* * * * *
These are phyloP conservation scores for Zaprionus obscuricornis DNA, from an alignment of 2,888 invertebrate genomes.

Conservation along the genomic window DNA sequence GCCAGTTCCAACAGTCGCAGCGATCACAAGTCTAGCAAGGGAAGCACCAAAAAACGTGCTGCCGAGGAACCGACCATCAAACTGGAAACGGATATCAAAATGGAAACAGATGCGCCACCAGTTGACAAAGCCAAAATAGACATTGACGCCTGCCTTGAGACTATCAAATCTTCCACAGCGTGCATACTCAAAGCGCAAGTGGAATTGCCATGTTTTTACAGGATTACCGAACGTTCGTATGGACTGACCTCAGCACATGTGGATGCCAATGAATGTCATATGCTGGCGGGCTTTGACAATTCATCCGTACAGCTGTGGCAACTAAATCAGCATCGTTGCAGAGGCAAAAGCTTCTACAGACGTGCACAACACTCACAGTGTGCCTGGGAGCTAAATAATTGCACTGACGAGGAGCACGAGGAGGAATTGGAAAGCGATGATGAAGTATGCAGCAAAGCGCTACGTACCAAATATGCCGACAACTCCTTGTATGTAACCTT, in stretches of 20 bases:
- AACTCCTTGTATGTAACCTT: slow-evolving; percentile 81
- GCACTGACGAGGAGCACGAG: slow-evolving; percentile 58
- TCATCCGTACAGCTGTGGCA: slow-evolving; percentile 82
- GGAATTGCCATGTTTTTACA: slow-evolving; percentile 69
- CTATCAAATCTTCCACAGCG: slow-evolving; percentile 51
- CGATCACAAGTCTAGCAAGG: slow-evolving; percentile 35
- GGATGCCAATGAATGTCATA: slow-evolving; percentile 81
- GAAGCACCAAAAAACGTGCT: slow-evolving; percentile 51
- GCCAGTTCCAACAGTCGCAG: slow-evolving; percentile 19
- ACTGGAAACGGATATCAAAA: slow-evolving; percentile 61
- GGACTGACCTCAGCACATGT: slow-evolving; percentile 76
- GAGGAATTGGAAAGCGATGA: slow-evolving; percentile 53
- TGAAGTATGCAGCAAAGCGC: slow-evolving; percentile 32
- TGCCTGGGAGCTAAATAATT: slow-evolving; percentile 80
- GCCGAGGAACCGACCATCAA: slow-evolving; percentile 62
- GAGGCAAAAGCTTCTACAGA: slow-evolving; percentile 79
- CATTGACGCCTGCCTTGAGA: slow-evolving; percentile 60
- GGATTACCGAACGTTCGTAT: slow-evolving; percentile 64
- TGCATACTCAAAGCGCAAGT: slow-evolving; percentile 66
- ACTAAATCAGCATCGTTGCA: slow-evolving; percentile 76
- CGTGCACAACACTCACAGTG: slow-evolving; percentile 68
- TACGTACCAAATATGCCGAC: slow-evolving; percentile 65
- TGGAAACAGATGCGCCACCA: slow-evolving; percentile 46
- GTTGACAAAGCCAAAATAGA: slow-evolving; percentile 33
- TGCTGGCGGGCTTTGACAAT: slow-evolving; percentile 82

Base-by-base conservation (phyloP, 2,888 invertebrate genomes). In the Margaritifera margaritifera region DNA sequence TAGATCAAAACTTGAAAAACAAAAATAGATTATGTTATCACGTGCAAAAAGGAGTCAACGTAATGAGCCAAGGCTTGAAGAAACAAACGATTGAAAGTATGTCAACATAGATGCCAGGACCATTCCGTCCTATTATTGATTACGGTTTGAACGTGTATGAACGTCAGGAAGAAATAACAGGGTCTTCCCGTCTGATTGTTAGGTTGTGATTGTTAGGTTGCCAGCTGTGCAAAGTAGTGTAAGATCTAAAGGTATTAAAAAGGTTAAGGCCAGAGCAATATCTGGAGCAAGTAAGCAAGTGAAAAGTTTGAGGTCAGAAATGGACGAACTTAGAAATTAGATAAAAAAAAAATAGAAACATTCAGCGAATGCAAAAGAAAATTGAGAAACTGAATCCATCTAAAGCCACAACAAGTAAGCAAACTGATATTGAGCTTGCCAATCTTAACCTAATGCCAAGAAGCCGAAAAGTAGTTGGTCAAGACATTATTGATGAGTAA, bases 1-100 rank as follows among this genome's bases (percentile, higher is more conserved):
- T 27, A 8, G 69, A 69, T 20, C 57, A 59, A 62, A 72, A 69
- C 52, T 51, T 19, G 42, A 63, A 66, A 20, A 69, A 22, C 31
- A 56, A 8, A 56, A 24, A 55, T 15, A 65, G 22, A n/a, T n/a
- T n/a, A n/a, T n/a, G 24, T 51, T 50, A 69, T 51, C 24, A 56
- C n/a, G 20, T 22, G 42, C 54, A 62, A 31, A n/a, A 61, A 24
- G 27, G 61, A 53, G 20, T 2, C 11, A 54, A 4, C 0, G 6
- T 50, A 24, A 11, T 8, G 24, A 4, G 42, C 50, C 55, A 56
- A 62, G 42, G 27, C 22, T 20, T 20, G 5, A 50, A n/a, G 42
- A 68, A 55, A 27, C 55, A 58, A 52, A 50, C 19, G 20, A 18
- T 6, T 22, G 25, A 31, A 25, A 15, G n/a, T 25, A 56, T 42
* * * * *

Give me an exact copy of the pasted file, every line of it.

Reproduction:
These are phyloP conservation scores for Zaprionus obscuricornis DNA, from an alignment of 2,888 invertebrate genomes.

Conservation along the genomic window DNA sequence GCCAGTTCCAACAGTCGCAGCGATCACAAGTCTAGCAAGGGAAGCACCAAAAAACGTGCTGCCGAGGAACCGACCATCAAACTGGAAACGGATATCAAAATGGAAACAGATGCGCCACCAGTTGACAAAGCCAAAATAGACATTGACGCCTGCCTTGAGACTATCAAATCTTCCACAGCGTGCATACTCAAAGCGCAAGTGGAATTGCCATGTTTTTACAGGATTACCGAACGTTCGTATGGACTGACCTCAGCACATGTGGATGCCAATGAATGTCATATGCTGGCGGGCTTTGACAATTCATCCGTACAGCTGTGGCAACTAAATCAGCATCGTTGCAGAGGCAAAAGCTTCTACAGACGTGCACAACACTCACAGTGTGCCTGGGAGCTAAATAATTGCACTGACGAGGAGCACGAGGAGGAATTGGAAAGCGATGATGAAGTATGCAGCAAAGCGCTACGTACCAAATATGCCGACAACTCCTTGTATGTAACCTT, in stretches of 20 bases:
- AACTCCTTGTATGTAACCTT: slow-evolving; percentile 81
- GCACTGACGAGGAGCACGAG: slow-evolving; percentile 58
- TCATCCGTACAGCTGTGGCA: slow-evolving; percentile 82
- GGAATTGCCATGTTTTTACA: slow-evolving; percentile 69
- CTATCAAATCTTCCACAGCG: slow-evolving; percentile 51
- CGATCACAAGTCTAGCAAGG: slow-evolving; percentile 35
- GGATGCCAATGAATGTCATA: slow-evolving; percentile 81
- GAAGCACCAAAAAACGTGCT: slow-evolving; percentile 51
- GCCAGTTCCAACAGTCGCAG: slow-evolving; percentile 19
- ACTGGAAACGGATATCAAAA: slow-evolving; percentile 61
- GGACTGACCTCAGCACATGT: slow-evolving; percentile 76
- GAGGAATTGGAAAGCGATGA: slow-evolving; percentile 53
- TGAAGTATGCAGCAAAGCGC: slow-evolving; percentile 32
- TGCCTGGGAGCTAAATAATT: slow-evolving; percentile 80
- GCCGAGGAACCGACCATCAA: slow-evolving; percentile 62
- GAGGCAAAAGCTTCTACAGA: slow-evolving; percentile 79
- CATTGACGCCTGCCTTGAGA: slow-evolving; percentile 60
- GGATTACCGAACGTTCGTAT: slow-evolving; percentile 64
- TGCATACTCAAAGCGCAAGT: slow-evolving; percentile 66
- ACTAAATCAGCATCGTTGCA: slow-evolving; percentile 76
- CGTGCACAACACTCACAGTG: slow-evolving; percentile 68
- TACGTACCAAATATGCCGAC: slow-evolving; percentile 65
- TGGAAACAGATGCGCCACCA: slow-evolving; percentile 46
- GTTGACAAAGCCAAAATAGA: slow-evolving; percentile 33
- TGCTGGCGGGCTTTGACAAT: slow-evolving; percentile 82

Base-by-base conservation (phyloP, 2,888 invertebrate genomes). In the Margaritifera margaritifera region DNA sequence TAGATCAAAACTTGAAAAACAAAAATAGATTATGTTATCACGTGCAAAAAGGAGTCAACGTAATGAGCCAAGGCTTGAAGAAACAAACGATTGAAAGTATGTCAACATAGATGCCAGGACCATTCCGTCCTATTATTGATTACGGTTTGAACGTGTATGAACGTCAGGAAGAAATAACAGGGTCTTCCCGTCTGATTGTTAGGTTGTGATTGTTAGGTTGCCAGCTGTGCAAAGTAGTGTAAGATCTAAAGGTATTAAAAAGGTTAAGGCCAGAGCAATATCTGGAGCAAGTAAGCAAGTGAAAAGTTTGAGGTCAGAAATGGACGAACTTAGAAATTAGATAAAAAAAAAATAGAAACATTCAGCGAATGCAAAAGAAAATTGAGAAACTGAATCCATCTAAAGCCACAACAAGTAAGCAAACTGATATTGAGCTTGCCAATCTTAACCTAATGCCAAGAAGCCGAAAAGTAGTTGGTCAAGACATTATTGATGAGTAA, bases 1-100 rank as follows among this genome's bases (percentile, higher is more conserved):
- T 27, A 8, G 69, A 69, T 20, C 57, A 59, A 62, A 72, A 69
- C 52, T 51, T 19, G 42, A 63, A 66, A 20, A 69, A 22, C 31
- A 56, A 8, A 56, A 24, A 55, T 15, A 65, G 22, A n/a, T n/a
- T n/a, A n/a, T n/a, G 24, T 51, T 50, A 69, T 51, C 24, A 56
- C n/a, G 20, T 22, G 42, C 54, A 62, A 31, A n/a, A 61, A 24
- G 27, G 61, A 53, G 20, T 2, C 11, A 54, A 4, C 0, G 6
- T 50, A 24, A 11, T 8, G 24, A 4, G 42, C 50, C 55, A 56
- A 62, G 42, G 27, C 22, T 20, T 20, G 5, A 50, A n/a, G 42
- A 68, A 55, A 27, C 55, A 58, A 52, A 50, C 19, G 20, A 18
- T 6, T 22, G 25, A 31, A 25, A 15, G n/a, T 25, A 56, T 42